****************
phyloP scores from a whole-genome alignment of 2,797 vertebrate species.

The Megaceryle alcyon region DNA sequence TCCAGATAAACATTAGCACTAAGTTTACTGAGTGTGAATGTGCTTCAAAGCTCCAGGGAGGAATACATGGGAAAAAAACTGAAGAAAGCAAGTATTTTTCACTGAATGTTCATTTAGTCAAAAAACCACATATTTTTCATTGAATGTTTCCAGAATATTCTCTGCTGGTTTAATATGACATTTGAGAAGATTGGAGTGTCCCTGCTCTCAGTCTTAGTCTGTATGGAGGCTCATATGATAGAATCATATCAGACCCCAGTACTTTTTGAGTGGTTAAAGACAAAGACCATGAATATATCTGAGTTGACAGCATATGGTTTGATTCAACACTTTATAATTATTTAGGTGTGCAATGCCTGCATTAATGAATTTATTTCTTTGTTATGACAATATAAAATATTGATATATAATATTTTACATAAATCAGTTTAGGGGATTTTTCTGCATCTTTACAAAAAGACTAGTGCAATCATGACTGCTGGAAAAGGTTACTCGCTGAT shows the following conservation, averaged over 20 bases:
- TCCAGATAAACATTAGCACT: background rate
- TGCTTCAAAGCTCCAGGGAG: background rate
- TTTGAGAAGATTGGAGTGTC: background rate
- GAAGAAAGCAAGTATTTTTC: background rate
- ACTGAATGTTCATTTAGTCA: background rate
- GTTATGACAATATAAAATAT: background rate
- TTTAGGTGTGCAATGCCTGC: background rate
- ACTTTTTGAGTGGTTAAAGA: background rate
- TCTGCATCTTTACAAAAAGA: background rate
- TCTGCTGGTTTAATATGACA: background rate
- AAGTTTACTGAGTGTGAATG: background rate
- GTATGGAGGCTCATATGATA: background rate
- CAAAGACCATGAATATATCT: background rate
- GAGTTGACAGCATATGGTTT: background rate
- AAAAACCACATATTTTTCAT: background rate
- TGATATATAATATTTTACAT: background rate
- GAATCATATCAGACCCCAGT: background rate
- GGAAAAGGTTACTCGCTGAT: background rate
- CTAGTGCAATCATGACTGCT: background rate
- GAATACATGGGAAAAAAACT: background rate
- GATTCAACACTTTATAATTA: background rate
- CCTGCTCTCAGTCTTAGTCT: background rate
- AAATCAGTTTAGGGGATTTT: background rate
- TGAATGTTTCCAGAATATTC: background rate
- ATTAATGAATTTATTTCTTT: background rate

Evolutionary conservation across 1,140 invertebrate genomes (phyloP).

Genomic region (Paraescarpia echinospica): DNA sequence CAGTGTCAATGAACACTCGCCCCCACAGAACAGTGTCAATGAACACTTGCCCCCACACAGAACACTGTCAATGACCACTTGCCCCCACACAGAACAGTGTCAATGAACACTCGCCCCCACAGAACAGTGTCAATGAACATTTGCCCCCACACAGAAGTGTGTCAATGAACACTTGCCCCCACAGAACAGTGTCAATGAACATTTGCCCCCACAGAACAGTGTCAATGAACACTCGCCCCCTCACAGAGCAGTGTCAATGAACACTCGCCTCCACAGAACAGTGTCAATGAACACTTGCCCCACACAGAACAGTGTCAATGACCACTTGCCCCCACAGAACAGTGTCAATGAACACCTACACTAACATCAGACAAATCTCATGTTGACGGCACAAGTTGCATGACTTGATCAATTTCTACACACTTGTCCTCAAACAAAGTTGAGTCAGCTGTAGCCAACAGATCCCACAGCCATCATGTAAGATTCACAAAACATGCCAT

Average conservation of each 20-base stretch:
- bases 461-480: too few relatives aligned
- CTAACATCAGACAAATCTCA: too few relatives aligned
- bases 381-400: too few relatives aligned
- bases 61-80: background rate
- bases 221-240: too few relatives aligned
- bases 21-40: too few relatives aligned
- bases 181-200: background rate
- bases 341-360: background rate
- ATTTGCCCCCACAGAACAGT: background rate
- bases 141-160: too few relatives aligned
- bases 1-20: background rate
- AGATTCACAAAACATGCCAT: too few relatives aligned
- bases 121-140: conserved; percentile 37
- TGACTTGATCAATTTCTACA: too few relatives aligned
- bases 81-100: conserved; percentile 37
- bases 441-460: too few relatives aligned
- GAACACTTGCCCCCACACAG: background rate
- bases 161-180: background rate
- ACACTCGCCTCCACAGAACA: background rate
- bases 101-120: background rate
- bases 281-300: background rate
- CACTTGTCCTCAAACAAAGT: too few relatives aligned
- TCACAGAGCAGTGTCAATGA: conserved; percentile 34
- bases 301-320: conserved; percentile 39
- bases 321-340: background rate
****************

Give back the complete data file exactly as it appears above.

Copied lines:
phyloP scores from a whole-genome alignment of 2,797 vertebrate species.

The Megaceryle alcyon region DNA sequence TCCAGATAAACATTAGCACTAAGTTTACTGAGTGTGAATGTGCTTCAAAGCTCCAGGGAGGAATACATGGGAAAAAAACTGAAGAAAGCAAGTATTTTTCACTGAATGTTCATTTAGTCAAAAAACCACATATTTTTCATTGAATGTTTCCAGAATATTCTCTGCTGGTTTAATATGACATTTGAGAAGATTGGAGTGTCCCTGCTCTCAGTCTTAGTCTGTATGGAGGCTCATATGATAGAATCATATCAGACCCCAGTACTTTTTGAGTGGTTAAAGACAAAGACCATGAATATATCTGAGTTGACAGCATATGGTTTGATTCAACACTTTATAATTATTTAGGTGTGCAATGCCTGCATTAATGAATTTATTTCTTTGTTATGACAATATAAAATATTGATATATAATATTTTACATAAATCAGTTTAGGGGATTTTTCTGCATCTTTACAAAAAGACTAGTGCAATCATGACTGCTGGAAAAGGTTACTCGCTGAT shows the following conservation, averaged over 20 bases:
- TCCAGATAAACATTAGCACT: background rate
- TGCTTCAAAGCTCCAGGGAG: background rate
- TTTGAGAAGATTGGAGTGTC: background rate
- GAAGAAAGCAAGTATTTTTC: background rate
- ACTGAATGTTCATTTAGTCA: background rate
- GTTATGACAATATAAAATAT: background rate
- TTTAGGTGTGCAATGCCTGC: background rate
- ACTTTTTGAGTGGTTAAAGA: background rate
- TCTGCATCTTTACAAAAAGA: background rate
- TCTGCTGGTTTAATATGACA: background rate
- AAGTTTACTGAGTGTGAATG: background rate
- GTATGGAGGCTCATATGATA: background rate
- CAAAGACCATGAATATATCT: background rate
- GAGTTGACAGCATATGGTTT: background rate
- AAAAACCACATATTTTTCAT: background rate
- TGATATATAATATTTTACAT: background rate
- GAATCATATCAGACCCCAGT: background rate
- GGAAAAGGTTACTCGCTGAT: background rate
- CTAGTGCAATCATGACTGCT: background rate
- GAATACATGGGAAAAAAACT: background rate
- GATTCAACACTTTATAATTA: background rate
- CCTGCTCTCAGTCTTAGTCT: background rate
- AAATCAGTTTAGGGGATTTT: background rate
- TGAATGTTTCCAGAATATTC: background rate
- ATTAATGAATTTATTTCTTT: background rate

Evolutionary conservation across 1,140 invertebrate genomes (phyloP).

Genomic region (Paraescarpia echinospica): DNA sequence CAGTGTCAATGAACACTCGCCCCCACAGAACAGTGTCAATGAACACTTGCCCCCACACAGAACACTGTCAATGACCACTTGCCCCCACACAGAACAGTGTCAATGAACACTCGCCCCCACAGAACAGTGTCAATGAACATTTGCCCCCACACAGAAGTGTGTCAATGAACACTTGCCCCCACAGAACAGTGTCAATGAACATTTGCCCCCACAGAACAGTGTCAATGAACACTCGCCCCCTCACAGAGCAGTGTCAATGAACACTCGCCTCCACAGAACAGTGTCAATGAACACTTGCCCCACACAGAACAGTGTCAATGACCACTTGCCCCCACAGAACAGTGTCAATGAACACCTACACTAACATCAGACAAATCTCATGTTGACGGCACAAGTTGCATGACTTGATCAATTTCTACACACTTGTCCTCAAACAAAGTTGAGTCAGCTGTAGCCAACAGATCCCACAGCCATCATGTAAGATTCACAAAACATGCCAT

Average conservation of each 20-base stretch:
- bases 461-480: too few relatives aligned
- CTAACATCAGACAAATCTCA: too few relatives aligned
- bases 381-400: too few relatives aligned
- bases 61-80: background rate
- bases 221-240: too few relatives aligned
- bases 21-40: too few relatives aligned
- bases 181-200: background rate
- bases 341-360: background rate
- ATTTGCCCCCACAGAACAGT: background rate
- bases 141-160: too few relatives aligned
- bases 1-20: background rate
- AGATTCACAAAACATGCCAT: too few relatives aligned
- bases 121-140: conserved; percentile 37
- TGACTTGATCAATTTCTACA: too few relatives aligned
- bases 81-100: conserved; percentile 37
- bases 441-460: too few relatives aligned
- GAACACTTGCCCCCACACAG: background rate
- bases 161-180: background rate
- ACACTCGCCTCCACAGAACA: background rate
- bases 101-120: background rate
- bases 281-300: background rate
- CACTTGTCCTCAAACAAAGT: too few relatives aligned
- TCACAGAGCAGTGTCAATGA: conserved; percentile 34
- bases 301-320: conserved; percentile 39
- bases 321-340: background rate